Annual HR Breakfast 2015
Facts & Figures:
Based on May 2015 statistics gathered by the Workplace Gender Equality Agency (WGEA), the current gender pay gap is 17.9% nationally (full time employment):
This means that women need to work an additional 65 days to earn the same amount as men (referred to as Equal Pay Day – this year it falls on September 4th – 65 days after the beginning of the financial year)
For the Financial and Insurance services, the gender pay gap is the highest of all sectors – 30.5% 2015 (an increase of 0.5% on last year = 30.0% May 2014)
Male graduates earn 9.4% more than female graduates.
40% of women in Australia are the main breadwinners in the household.
Gender Pay Gap Analysis – in 2014
came into effect for businesses with over 100 employees –
Only 16.4% of organisations conducted analysis on gender pay gap within the last 12 months
50.2% of financial and insurance services conducted analysis – 46% of those organisations took action on the findings.
Women will retire with 16% less superannuation than men.
Presentation – Alex Hunter (TAL)
Background on TAL
Australia’s largest life insurer
Company is about giving back to society – not just providing life insurance
Conducted an across the board survey in 2012 and 2014 –
In 2012 was 3 separate surveys; combined to 1 survey in 2014 (1113 responses from 1800 team members).
Diversity & Inclusion (D&I) Council was set up as a result of the findings:
Support from senior team is essential to the success of any strategies put in place;
Having the CEO on board is half the battle – if the CEO is not on board, it is the job of HR to raise the awareness and get the CEO on board! Sometimes it is a case of the CEO not being aware of the issue, rather than them not being accepting.
Found from the surveys that it is not just about pay equity, but about the bigger picture –
Easier to achieve a lowering of the gender pay gap in some industries over others – historically some industries are either male or female dominated.
- ‘Unconscious Bias’
TAL have closed the gap in gender pay from 82% in 2012 to 99.02% in 2014 – aim is 100% in 2020 (set as a KPI).
Found that if you rely on only who can work full time, you reduce your talent pool by 50%.
Unconscious bias training;
Male Champions of Change – anyone in the business is welcome to join;
Report the results both to the market and the team (very significant as it encourages involvement within the business);
Integrated Talent Management – this is a key part of the equation;
Reverse C Mentoring – mentoring from the bottom up;
All about knowing what it is like working at the grass roots
Introduced a Working Parents Program ;
ALL roles are offered ‘flexibly’ – ie working from home or part time
Opens up a massive talent pool
MUST be set up properly within the business
No longer about being seen sitting at a desk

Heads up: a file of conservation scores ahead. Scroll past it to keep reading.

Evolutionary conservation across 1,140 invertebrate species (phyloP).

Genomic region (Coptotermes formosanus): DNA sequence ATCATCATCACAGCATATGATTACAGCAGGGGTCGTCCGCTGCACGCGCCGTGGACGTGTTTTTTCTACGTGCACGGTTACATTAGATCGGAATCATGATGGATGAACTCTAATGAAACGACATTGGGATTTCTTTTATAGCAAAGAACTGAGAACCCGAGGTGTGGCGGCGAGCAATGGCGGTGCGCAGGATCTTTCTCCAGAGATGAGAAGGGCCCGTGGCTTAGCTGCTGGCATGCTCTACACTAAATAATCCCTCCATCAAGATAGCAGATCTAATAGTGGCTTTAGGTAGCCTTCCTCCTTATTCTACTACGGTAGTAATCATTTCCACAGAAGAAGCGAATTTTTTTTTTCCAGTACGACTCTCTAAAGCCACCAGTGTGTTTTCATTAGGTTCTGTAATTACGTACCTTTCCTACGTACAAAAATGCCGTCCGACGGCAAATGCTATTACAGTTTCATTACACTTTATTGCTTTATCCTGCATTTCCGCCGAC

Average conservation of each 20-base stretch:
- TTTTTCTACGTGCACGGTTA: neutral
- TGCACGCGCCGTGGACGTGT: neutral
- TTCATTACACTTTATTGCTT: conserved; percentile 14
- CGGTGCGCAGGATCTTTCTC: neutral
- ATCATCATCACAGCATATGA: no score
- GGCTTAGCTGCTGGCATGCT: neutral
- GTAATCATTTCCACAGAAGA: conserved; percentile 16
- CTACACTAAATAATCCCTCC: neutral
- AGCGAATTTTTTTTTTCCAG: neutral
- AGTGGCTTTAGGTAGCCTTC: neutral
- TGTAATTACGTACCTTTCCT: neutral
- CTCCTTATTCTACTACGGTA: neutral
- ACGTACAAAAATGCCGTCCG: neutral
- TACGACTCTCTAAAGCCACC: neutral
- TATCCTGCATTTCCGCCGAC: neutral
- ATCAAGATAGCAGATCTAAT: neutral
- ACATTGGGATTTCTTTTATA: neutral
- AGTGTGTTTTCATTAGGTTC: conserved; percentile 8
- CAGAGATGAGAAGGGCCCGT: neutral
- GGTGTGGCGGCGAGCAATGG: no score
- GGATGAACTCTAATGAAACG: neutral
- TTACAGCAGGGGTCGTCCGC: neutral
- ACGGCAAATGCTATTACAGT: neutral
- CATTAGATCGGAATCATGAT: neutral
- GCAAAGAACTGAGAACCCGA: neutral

Job Architecture – this is a focus for Remuneration Managers
TAL pays for the role, not the individual
Helps when a person looks at moving across to a different career path
Clear benchmarks are set for each role, band, etc
This enables team members to raise concerns with their own
Constantly measuring and reporting = visibility and transparency
AON Hewitt assisted TAL with the Job Architecture
Essential that Job Agencies know what the focus is for the business – get them on board to be your voice!
7 Themes at TAL
Support – from CEO, executive teams
Changing Review process (salary, bonus, KPI’s)
Transparency – releasing of salary bands
Great Remuneration & Benefits Leader
Recruitment Team is key in NOT continuing the imbalance.
How did TAL bridge the gap?
By preparing the managers in the teams to have the conversations – a lot of time and money went into education.
Important to know what is going on within the business – and then doing something about it.
How do you get managers on board with flexible working?
Support from the CEO is essential – CEO driven, so there was no going back on this. TAL do what they can to have team members set up properly at home.
How have the changes affected the staff attrition rates after 2014?
Attrition rates are quite stable.
Johnson & Johnson – there is a tool used within the business that is used when making offers to candidates/team members.
Tool shows a range for roles – candidates brought in at the mid-point. This provides managers the opportunity to argue for remuneration over/under the midpoint.
This can sometimes also cause even more disparity between men/women, as women generally speaking, want to stay within a role until they can perform it well, whereas men have a clear career path and are happy to make changes mid-role.
AMP Capital – When the new Managing Director joined the team, the first communication sent out was across gender balance.
Flexible working conditions are currently being introduced into AMP.
Parity – over the last year, 30% of roles have been female mandates
Parity aim to present 50/50 shortlists
TAL – Shortlist quotas are 50/50 (used to be 30/70)
Once a quarter the GM talks to everyone on gender within the business.
Businesses have a duty to educate the recruiter
“You want them to be your voice in the market” – Alex Hunter
“Let recruiters be your voice – educate us” – Victoria Butt
HSBC – Run calibration sessions which help with remuneration reviews
Historically, the industry is male dominated, which is the challenge.
For each function, the remuneration is relatively the same between men and women.
Board reports always include a piece around gender analysis – more focused on participation than remuneration disparity.
Essential that there is a passionate HR leader pushing the initiatives and
Russell – had a Diversity Council, but sits on the side of the business.
Gender disparity active on the agenda.
CHANGES WILL ALL START WITH IDEA SHARING!